When There's No Draft

April 13, 1999

A recent column by Joseph Califano once again reminds us how easy it is for a president to use military force when he has an all-volunteer army. He says, "The greatest inhibition on a democratic leader's ability to wage war is the need to muster the support (and muffle the opposition) of the people for such a drastic action. The all-volunteer force has made it too easy for a president to order American troops and aircraft into wars and dangerous "peacekeeping" adventures."

Califano should know. He served as a special assistant to President Lyndon Johnson. When LBJ received congressional support for troop buildup in Vietnam, he knew there would be political dangers. At the time, the Selective Service System and the draft were alive. But in the early stages of buildup, deferments went to those in college and graduate school. Those exclusions gave the middle class a comfortable cushion on which to sit out military service.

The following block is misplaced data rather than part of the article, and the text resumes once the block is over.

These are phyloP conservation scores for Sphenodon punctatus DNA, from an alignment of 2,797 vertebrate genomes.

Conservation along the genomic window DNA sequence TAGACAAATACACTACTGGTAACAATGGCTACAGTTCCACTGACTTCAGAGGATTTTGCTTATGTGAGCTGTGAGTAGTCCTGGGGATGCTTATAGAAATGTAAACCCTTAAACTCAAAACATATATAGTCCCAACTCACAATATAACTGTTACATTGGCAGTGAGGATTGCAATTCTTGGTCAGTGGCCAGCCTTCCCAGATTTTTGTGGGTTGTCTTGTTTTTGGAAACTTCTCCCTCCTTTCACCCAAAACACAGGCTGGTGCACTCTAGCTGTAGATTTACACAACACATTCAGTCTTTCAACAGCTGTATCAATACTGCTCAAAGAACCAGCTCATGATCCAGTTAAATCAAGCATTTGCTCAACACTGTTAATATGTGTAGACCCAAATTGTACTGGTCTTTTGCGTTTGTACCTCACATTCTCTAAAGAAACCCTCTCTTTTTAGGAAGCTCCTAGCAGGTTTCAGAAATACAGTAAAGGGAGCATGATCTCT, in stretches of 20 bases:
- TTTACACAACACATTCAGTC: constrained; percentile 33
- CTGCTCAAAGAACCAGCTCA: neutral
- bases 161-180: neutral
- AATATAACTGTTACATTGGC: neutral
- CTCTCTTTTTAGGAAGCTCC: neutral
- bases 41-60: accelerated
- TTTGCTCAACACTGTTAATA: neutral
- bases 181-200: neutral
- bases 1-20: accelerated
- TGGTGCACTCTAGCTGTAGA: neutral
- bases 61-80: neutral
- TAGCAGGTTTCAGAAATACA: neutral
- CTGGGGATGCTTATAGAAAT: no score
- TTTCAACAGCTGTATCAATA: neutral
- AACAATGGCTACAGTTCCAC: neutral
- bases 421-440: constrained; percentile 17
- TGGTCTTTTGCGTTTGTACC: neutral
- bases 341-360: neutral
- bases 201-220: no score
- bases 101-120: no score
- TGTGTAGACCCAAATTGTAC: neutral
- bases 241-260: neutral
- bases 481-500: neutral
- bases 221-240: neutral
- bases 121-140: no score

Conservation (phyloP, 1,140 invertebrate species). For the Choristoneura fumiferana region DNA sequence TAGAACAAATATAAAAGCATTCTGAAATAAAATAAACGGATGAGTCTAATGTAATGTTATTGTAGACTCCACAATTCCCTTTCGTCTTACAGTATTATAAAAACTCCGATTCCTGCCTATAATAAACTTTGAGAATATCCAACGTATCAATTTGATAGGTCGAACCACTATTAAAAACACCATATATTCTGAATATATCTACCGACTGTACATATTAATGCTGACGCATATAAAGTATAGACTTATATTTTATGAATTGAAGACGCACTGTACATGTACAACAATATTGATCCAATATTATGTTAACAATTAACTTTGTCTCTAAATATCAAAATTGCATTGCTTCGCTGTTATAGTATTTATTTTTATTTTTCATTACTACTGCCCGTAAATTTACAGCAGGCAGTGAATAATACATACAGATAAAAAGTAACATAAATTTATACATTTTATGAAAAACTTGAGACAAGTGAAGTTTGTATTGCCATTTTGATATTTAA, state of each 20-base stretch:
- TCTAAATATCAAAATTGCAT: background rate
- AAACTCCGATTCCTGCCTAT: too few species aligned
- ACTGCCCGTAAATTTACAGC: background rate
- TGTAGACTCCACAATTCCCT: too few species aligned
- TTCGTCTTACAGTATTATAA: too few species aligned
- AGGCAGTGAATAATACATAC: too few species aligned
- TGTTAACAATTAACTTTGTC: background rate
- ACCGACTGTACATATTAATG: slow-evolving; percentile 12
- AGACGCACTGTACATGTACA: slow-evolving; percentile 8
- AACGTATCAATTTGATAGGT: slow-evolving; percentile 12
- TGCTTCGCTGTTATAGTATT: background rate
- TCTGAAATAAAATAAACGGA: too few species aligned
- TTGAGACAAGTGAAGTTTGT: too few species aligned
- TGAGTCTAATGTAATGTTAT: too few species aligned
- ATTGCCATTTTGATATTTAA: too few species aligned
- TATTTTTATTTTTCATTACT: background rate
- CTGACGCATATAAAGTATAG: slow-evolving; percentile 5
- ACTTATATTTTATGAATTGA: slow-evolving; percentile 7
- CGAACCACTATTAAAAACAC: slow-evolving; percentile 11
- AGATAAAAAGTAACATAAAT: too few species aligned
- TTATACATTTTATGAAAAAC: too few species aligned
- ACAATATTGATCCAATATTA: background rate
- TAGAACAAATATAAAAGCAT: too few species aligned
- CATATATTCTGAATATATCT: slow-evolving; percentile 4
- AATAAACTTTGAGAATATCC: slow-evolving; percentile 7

However in 1967, President Johnson called for a lottery and ended deferments for those in graduate school. Suddenly the affluent middle class found their sons in harm's way and hard questions began to be asked about the war. Soon parents were supporting their children's protest marches.

Califano points out the an all-volunteer army prevents such a backlash. Those in the enlisted ranks are disproportionately minorities and less advantaged. He argues that fact made it easier for presidents to deploy forces in Haiti, Bosnia, Somalia, and Grenada and to order bombing missions on Sudan and Iraq.

I doubt that Califano is calling for a resumption of the draft. I know I'm not. But he is pointing out how much easier it is to use force when middle class men and women are less likely to be deployed. Would we be in Kosovo right now if we had the draft? I doubt it.

I'm Kerby Anderson of Probe Ministries, and that's my opinion.